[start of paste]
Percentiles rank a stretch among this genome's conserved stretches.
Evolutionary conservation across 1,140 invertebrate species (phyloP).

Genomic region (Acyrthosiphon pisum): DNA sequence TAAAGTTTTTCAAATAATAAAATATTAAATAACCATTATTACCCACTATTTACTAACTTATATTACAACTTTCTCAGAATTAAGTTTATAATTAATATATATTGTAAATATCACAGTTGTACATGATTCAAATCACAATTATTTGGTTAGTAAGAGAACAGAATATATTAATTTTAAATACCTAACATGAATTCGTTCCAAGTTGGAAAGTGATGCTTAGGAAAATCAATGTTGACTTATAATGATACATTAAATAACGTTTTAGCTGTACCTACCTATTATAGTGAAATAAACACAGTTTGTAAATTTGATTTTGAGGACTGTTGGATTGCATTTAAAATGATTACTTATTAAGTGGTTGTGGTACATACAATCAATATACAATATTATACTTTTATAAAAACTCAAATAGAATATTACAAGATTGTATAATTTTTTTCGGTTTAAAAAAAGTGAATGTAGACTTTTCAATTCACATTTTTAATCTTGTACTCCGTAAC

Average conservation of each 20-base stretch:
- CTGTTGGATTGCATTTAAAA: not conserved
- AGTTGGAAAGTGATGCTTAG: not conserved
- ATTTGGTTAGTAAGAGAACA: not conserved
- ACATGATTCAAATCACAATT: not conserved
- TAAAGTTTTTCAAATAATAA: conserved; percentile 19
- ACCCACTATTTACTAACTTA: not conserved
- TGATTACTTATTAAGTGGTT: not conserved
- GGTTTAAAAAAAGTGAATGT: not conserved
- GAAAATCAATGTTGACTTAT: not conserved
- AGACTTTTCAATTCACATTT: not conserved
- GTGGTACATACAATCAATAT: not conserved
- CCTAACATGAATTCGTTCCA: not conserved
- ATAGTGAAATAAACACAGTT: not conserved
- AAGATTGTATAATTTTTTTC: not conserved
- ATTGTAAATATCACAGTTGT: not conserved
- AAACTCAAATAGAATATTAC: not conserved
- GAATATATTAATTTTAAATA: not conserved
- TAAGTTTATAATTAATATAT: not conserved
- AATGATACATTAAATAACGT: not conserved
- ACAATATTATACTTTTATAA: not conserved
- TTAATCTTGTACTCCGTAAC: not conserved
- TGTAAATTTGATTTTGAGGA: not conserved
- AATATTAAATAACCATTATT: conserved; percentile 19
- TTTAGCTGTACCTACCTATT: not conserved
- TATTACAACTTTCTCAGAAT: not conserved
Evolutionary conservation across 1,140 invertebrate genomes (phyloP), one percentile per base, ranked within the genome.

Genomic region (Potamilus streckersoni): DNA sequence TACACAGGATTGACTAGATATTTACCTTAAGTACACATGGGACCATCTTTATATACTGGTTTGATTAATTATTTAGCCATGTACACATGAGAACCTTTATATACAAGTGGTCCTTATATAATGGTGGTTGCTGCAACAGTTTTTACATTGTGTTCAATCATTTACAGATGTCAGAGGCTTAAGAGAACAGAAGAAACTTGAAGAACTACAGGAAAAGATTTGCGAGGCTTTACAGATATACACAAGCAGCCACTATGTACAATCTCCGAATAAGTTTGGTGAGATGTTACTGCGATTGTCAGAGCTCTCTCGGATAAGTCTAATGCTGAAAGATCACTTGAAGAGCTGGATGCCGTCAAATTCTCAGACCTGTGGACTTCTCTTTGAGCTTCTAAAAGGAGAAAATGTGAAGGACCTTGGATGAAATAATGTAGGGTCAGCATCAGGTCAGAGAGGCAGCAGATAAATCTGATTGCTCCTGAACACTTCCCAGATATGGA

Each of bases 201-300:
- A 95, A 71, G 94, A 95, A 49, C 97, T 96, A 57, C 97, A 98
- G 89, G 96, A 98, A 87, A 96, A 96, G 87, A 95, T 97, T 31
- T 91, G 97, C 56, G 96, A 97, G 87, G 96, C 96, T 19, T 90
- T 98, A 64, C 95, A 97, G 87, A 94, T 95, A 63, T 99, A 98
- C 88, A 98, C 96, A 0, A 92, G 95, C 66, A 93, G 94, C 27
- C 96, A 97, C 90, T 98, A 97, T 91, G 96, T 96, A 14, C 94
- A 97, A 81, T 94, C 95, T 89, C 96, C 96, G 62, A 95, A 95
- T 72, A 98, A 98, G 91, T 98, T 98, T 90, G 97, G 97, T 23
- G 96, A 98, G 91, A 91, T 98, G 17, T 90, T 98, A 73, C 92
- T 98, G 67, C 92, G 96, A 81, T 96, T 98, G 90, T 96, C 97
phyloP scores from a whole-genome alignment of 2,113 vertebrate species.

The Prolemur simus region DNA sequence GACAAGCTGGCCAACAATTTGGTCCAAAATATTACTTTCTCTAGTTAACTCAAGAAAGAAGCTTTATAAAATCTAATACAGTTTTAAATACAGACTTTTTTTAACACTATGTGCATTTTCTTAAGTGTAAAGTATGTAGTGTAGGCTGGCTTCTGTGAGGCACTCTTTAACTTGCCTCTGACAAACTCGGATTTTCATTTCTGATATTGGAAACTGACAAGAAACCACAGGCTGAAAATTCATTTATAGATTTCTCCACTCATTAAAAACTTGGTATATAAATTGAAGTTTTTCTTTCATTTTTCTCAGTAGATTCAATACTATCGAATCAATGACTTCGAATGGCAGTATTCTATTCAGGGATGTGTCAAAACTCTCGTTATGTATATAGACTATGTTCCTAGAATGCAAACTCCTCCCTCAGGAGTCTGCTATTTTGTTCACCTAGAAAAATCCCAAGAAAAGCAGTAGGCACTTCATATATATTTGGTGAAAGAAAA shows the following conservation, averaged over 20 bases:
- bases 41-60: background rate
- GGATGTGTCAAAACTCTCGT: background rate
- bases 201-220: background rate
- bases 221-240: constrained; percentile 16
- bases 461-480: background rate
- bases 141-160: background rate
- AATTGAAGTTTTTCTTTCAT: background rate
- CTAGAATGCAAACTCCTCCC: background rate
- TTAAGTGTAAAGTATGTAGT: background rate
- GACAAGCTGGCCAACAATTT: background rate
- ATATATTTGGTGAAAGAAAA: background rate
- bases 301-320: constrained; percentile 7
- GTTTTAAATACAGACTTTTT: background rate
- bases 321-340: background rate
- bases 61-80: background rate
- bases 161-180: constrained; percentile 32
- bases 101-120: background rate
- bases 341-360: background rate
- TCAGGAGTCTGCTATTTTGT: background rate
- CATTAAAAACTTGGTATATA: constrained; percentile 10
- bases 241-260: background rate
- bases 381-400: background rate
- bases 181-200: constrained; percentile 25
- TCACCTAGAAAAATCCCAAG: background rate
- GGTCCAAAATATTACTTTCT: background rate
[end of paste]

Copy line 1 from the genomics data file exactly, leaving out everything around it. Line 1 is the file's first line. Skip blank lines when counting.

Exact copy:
Percentiles rank a stretch among this genome's conserved stretches.